1

My take is that it has simple alternate entire, acuminate, leaves with pinnate vein system, but it is tough to tell because the lowest branches are high up.

The tree grows at the shore of a river (riparian clue?). It is obviously in poor shape, so there aren't all that many samples at ground level - and the few that land on the ground are probably raked away by the park landscapers.

I didn't see any fruit. Perhaps the trunk is a good lead.

Here are some images:

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It may be time to accept the answer (Ulmus pumila) after finding these two leaves on the ground - doubly serrated margins and herringbone vein pattern:

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  • In what country and in what part of that country is the tree located? – Jurp Oct 25 '19 at 1:06
  • I included that in the title: The Northeast of the USA. – Toni Oct 25 '19 at 1:07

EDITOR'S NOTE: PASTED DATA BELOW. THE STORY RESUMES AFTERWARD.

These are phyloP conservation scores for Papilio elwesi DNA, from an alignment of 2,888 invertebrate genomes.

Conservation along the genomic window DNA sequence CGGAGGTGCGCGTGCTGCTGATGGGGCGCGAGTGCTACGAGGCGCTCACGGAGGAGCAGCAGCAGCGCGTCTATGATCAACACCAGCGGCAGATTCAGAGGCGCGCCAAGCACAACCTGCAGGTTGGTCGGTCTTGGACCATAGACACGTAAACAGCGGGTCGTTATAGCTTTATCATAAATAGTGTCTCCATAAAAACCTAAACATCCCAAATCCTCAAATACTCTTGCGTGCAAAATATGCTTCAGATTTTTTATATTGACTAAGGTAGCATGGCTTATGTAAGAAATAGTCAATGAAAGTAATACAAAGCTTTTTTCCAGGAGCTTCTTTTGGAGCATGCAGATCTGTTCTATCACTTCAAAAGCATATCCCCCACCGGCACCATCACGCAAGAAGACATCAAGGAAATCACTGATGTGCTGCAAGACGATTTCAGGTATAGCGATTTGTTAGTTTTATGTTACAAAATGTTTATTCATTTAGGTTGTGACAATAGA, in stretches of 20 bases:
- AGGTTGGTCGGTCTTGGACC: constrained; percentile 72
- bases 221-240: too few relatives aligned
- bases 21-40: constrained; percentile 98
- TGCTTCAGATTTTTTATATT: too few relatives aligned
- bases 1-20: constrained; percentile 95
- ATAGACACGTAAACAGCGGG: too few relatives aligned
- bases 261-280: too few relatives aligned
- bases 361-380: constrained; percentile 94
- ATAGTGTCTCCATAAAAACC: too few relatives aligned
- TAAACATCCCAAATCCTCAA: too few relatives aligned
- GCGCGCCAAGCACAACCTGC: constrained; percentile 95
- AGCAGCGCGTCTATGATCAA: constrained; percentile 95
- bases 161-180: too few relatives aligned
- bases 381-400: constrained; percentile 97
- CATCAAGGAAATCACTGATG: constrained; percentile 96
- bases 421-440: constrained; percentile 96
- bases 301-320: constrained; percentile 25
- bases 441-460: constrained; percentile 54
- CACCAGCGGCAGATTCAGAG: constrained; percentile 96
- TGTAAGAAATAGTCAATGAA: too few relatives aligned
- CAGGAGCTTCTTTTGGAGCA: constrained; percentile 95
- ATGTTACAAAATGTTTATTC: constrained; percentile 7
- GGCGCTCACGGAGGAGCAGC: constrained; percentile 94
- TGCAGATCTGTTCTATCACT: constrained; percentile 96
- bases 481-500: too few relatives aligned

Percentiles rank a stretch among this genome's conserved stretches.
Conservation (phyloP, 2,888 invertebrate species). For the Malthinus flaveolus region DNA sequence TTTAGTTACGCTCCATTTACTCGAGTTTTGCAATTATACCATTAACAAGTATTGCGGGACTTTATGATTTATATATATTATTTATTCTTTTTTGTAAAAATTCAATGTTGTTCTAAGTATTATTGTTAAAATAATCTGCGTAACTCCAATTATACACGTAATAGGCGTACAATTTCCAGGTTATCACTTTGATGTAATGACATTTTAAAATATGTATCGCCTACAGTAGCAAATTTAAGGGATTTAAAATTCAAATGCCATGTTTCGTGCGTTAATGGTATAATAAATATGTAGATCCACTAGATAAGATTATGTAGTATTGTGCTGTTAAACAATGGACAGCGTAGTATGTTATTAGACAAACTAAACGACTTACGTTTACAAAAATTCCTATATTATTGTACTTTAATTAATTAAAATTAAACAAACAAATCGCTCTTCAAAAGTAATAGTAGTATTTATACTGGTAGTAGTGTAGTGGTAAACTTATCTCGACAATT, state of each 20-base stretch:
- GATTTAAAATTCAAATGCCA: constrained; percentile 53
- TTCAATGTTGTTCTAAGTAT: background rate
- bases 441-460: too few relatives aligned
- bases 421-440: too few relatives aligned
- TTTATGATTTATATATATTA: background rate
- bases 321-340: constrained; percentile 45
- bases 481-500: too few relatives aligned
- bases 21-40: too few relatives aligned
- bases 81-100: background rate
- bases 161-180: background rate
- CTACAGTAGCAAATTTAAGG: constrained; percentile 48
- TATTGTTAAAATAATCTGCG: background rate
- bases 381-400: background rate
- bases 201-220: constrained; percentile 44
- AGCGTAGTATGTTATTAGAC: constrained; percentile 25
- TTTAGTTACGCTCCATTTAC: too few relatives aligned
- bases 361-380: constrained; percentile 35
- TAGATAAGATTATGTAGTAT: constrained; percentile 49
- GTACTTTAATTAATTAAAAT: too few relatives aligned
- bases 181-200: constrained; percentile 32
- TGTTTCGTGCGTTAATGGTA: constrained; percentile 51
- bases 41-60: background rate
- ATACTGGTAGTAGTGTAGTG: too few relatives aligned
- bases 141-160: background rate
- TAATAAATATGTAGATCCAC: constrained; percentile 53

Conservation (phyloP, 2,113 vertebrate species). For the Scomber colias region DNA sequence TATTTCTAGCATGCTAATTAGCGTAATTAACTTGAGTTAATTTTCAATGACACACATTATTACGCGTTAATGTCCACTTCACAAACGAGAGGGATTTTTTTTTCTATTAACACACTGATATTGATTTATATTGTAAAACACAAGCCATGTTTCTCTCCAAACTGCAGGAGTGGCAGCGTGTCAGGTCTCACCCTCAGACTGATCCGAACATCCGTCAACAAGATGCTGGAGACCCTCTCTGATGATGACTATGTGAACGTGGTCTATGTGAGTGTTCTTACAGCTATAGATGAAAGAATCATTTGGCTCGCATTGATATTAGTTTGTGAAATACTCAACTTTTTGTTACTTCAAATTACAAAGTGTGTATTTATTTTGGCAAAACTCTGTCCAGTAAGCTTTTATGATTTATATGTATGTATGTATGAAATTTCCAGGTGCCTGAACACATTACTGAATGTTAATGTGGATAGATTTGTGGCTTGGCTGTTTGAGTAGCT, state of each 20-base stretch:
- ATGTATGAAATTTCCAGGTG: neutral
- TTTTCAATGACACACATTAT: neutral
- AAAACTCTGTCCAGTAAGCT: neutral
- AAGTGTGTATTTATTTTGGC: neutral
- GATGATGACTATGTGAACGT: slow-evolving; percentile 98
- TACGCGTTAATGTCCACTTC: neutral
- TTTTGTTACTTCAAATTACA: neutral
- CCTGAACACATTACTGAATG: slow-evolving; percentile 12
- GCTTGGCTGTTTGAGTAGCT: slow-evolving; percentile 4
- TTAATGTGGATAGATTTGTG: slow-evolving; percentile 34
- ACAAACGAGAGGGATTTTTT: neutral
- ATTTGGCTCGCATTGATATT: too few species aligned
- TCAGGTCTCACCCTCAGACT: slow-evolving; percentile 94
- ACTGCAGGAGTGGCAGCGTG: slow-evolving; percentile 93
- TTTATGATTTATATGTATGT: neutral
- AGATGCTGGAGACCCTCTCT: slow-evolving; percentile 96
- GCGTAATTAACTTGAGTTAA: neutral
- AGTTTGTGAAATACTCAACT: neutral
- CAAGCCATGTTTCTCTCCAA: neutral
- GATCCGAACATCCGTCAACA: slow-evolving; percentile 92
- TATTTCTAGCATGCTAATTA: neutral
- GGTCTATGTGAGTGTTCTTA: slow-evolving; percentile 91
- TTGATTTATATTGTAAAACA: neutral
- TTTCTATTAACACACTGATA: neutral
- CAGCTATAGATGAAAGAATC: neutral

• Looks like my reading comprehension skills are lacking today... – Jurp Oct 25 '19 at 1:09
  • Looks a bit like a Siberian Elm, although the leaves aren't as saw-tooth edged. But it sure looks trashy enough to be one :-) – DCookie Oct 25 '19 at 1:40
  • @DCookie Right... It's the apparently smooth margins of the leaves... At least from the distance... – Toni Oct 25 '19 at 1:43
3

My suggestion would be Bebb's Willow alias Salix Bebbiana. The bark is a good clue, plus the overall untidiness of the dead and dying twigs hanging on at the ends of branches. It looks like a major branch has died out but is still partly in place but has not healed over, also signalling willow. Riparian fits, plus alternate leaves. The leaves are a bit misleading, they are rounder than other willows and that is why I chose Bebb's which is somewhat variable but often has much wider leaves than on other willows which are characteristically narrow. According to description this example could be almost full size for the tree. Against this idea is that this is a single tree, where Bebbs often produces multiple stems.

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